Simple Decisions

The time taken to react to a stimulus by carrying out a certain action is called reac­tion time (also called response time). This could be, for example, pressing a button when a lamp lights. The greatest part of the reaction time is taken up centrally in the brain, that is, in making the decision to press the button. The time it takes for the signal to get from the eye to the brain and from the central parts of the brain out to the muscles that are to be contracted constitutes only a small part of the total reaction time. Variations in reaction time vary with different sense organs. For hearing and touch, the reaction time is about 140 ms. For vision it is about 180 ms if the person is prepared for the signal. If someone is not prepared, the reaction time increases con­siderably. Reaction time for smell and taste are about 500 to 1000 ms. For warning signals where a rapid response is important, it is best to use the senses of hearing or touch, or to use these two senses together.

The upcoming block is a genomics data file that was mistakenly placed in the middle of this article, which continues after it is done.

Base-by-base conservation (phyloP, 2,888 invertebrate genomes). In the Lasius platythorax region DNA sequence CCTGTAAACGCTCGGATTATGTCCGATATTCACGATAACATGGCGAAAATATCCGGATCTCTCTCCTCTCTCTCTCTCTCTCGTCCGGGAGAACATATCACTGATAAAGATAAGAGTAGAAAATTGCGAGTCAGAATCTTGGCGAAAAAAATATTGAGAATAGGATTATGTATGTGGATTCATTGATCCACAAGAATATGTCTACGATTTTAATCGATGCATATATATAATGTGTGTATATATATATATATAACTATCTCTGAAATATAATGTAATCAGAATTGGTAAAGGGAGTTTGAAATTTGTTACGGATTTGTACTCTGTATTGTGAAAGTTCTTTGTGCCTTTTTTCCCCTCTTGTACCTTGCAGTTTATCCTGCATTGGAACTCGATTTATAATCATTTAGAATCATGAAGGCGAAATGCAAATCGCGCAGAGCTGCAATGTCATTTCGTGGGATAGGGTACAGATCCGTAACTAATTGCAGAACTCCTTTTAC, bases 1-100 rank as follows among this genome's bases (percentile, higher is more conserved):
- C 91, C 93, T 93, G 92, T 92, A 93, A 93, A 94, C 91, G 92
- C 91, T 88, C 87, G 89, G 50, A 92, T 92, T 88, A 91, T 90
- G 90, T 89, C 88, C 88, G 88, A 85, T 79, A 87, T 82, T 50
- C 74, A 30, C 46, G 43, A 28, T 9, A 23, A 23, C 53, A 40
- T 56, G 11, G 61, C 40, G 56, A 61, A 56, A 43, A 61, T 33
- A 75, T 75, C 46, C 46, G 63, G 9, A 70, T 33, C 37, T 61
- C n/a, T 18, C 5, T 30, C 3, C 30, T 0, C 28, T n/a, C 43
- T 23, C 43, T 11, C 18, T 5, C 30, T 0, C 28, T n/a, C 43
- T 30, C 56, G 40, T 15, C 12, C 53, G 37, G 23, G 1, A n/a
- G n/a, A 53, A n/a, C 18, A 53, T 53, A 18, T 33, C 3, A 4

Reaction time (RT) reduces when the amplitude (strength) of the signal increases (see Figure 10.9a). The degree of motivation also affects RT (Figure 10.9b). If it is important for the operator to respond quickly, RT is reduced. Rapid reactions

Simple Decisions

Stimulus

Подпись: TABLE 10.8 Examples of Values of the Exponent for Various Types of Tasks sensation exponent Sound level 0.67 Vibration 0.6 Visual length 1.0 Visual area 0.7 Taste 1.4 Smell 0.6 Cold 1.0 Heat 1.6 Muscle power 1.7 Weight 1.45 Electrical shock 3.5 Luminance 0.3 Taste 0.8 Visual speed 1.0 Sound pressure from 3000 Hz tone Amplitude at 250 Hz on finger Drawn line Drawn square Salt

Heptane

Metal contact on arm Metal contact on arm Static contraction Lifting weights Current through finger Point source Saccharine Moving light object

can also be trained. Figure 10.9c shows how the reaction time is reduced for each repeated attempt. Figure 10.9 also shows that the variation between different opera­tors can also be reduced by training. The difference between the best and the worst will thus be less after more training (Figure 10.9c). Reaction time is also dependent on age (Figure 10.9d).